PMCCPMCCPMCC

Search tips
Search criteria 

Advanced

 
Logo of bmjThis ArticleThe BMJ
 
BMJ. 2007 June 16; 334(7606): 1278.
PMCID: PMC1892486

Miles Weatherall

Leading pharmacologist in academia and industry

Miles Weatherall's life spanned four fifths of the 20th century. He occupied prominent positions in both academic life and on the research side of the pharmaceutical industry. After schools in the Oxford area, Weatherall studied medicine at Oriel College on a course that was often threatened with being shortened after the onset of war. In the event, due to delicate ingenuity in interpreting hastily prepared wartime regulations by his tutor, Professor K J Franklin, he did a BSc in pharmacology by thesis in 1941, a year before he studied this subject in the medical course. Immediately after qualifying in 1943, Professor Franklin summoned Weatherall to do a hush-hush report reading the literature and preparing a report on mepacrine, which had been invented in Germany before the war and was thought useful against malaria. This was to be in strict secrecy and was wanted by the malarial research unit set up by the army in Oxford. Weatherall could not believe that the War Office hadn't thought of this before and mused that perhaps the job had been done five times over, each time so secretly that no one had ever heard the outcome. Thirty years later he came back to mepacrine when at the Wellcome, finding his 1943 report quite handy.

A house job at the Hammersmith Hospital was followed by the unexpected news from the War Office that Weatherall was regarded as unfit for military service due to a suspected peptic ulcer which was to inconvenience him for much of his professional life. With a grant from the Medical Research Council he started pharmacological research in Edinburgh under Professor J H Gaddum. This became a lectureship and Weatherall was encouraged to apply for a similar post at The London Hospital but here he would have the responsibility of beginning a new department. This was a challenge, but introducing new departments to a traditional teaching hospital was an uphill task, perhaps particularly in those days. After some deliberation, the challenge was accepted in 1949. A thriving forward looking department was established. Academic posts, as opposed to purely research appointments, enabled Weatherall to become more broadly involved in general scientific education. His department developed stimulating seminars that were attended by many outside the boundaries of pharmacology.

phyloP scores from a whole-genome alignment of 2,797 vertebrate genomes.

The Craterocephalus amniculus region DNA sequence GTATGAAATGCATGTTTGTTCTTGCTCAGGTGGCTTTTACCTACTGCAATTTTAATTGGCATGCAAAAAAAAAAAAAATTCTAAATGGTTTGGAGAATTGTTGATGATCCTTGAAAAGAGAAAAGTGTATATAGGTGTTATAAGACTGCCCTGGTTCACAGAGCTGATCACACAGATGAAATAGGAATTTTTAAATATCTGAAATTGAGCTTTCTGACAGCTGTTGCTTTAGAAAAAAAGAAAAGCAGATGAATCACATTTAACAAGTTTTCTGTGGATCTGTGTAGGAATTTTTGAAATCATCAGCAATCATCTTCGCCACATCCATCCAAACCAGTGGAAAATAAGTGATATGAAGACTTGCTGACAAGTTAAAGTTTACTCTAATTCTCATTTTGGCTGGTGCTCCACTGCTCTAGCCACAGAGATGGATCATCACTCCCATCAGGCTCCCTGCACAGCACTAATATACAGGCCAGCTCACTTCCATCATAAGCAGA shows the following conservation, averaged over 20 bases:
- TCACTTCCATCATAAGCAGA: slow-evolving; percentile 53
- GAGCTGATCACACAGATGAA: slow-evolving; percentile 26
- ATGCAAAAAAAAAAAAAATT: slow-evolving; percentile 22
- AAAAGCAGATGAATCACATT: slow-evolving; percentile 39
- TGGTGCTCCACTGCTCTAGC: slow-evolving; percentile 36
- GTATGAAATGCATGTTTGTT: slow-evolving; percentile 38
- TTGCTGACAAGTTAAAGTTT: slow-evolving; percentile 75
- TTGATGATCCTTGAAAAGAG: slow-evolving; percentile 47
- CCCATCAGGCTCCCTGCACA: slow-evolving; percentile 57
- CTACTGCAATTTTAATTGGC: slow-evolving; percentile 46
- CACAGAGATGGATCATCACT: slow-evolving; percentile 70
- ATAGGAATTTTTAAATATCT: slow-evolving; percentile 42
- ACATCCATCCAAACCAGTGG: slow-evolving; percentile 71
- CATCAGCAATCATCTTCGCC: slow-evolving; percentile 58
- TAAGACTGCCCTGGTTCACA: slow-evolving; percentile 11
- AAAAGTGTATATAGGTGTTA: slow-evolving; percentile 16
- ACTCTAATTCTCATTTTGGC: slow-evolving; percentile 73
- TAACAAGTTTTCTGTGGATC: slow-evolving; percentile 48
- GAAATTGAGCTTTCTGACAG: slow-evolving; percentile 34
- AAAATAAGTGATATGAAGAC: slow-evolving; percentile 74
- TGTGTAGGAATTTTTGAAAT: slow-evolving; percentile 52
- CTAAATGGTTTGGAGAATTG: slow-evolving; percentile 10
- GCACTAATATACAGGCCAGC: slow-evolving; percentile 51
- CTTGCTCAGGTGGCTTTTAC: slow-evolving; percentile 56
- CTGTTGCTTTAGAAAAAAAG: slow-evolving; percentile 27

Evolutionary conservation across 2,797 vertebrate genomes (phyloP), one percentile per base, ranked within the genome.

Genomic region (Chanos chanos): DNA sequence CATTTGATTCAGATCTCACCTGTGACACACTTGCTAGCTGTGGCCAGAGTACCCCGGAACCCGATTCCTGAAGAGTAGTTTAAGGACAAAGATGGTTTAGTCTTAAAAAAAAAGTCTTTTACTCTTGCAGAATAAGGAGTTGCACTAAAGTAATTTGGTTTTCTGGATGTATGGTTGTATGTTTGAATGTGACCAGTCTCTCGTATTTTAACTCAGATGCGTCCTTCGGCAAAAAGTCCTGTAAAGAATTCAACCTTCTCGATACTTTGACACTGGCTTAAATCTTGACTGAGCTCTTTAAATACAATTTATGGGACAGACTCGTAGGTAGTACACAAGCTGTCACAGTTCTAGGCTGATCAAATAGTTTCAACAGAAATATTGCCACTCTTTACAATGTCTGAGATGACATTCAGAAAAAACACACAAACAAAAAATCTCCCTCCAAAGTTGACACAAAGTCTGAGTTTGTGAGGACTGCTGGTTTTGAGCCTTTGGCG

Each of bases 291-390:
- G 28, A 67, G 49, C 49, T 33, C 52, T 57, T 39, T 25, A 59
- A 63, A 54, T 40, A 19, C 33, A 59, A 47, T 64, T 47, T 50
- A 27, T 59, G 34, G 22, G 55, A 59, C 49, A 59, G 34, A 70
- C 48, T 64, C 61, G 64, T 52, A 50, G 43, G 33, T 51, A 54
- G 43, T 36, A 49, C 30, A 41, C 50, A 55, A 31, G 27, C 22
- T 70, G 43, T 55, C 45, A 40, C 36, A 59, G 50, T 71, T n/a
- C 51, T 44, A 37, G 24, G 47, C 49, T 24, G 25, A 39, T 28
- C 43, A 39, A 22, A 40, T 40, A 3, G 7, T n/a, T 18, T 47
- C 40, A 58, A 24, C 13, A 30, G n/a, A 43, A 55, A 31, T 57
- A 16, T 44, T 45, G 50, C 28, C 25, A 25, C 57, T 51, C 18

This educational interest resulted in a textbook jointly with L Bernstein on Statistics for Medical and Other Biological Students published in 1952, a book at least a quarter of a century before its time so far as medical education was concerned. There were popular (in both senses) books on Scientific Method, published by English Universities Press in 1968, and, long after he retired, In Search of a Cure: a History of Pharmaceutical Discovery. He was made professor of pharmacology in the University of London in 1958. He retained his youthful looks and, when examining at the Royal College of Physicans, was once sent by the front porter into the examinees' waiting room. But academic life in an emerging department had its disadvantages when the going became tougher and Weatherall moved to the Wellcome Research Laboratories at Beckenham, Kent, in 1967 as head of the therapeutic research division, becoming director of establishment in 1974.

After retirement in 1979, Weatherall at last had time to cultivate the Cotswold garden in Charlbury, a family home that he had managed to keep throughout his career in Edinburgh and London. Retirement brought a number of new educational activities, including work at Chelsea College and the preparation of an index for the first 38 volumes of the journal Medical History (published between 1957 and 1994). This was published as a book of 210 pages by the Wellcome Institute for the History of Medicine in 1996. He wrote several novels and A Weatherall Memoir of over 650 pages in 2006; all published privately. He maintained a lifetime interest in railways. He was proud to have been elected to the committee of the Wine Society, where he served from 1964 to 1972. This allowed him to combine his interest in fine wine with the need for objective assessment (blind tastings). In his last years he was largely housebound devotedly looking after his wife, Jo, during her illnesses; after 62 years of marriage, she predeceased him by a few months (see next obituary). By this time his own health was failing; Miles Weatherall died peacefully at home on 8 March 2007. Three daughters and seven grandchildren survive him.

Miles Weatherall, professor of pharmacology, London University, and director of establishment, Wellcome Research Laboratories (b 1920; q Oxford 1943; BSc, MA, DM, DSc, FI Biol), died from ischaemic heart disease on 8 March 2007.


Articles from The BMJ are provided here courtesy of BMJ Publishing Group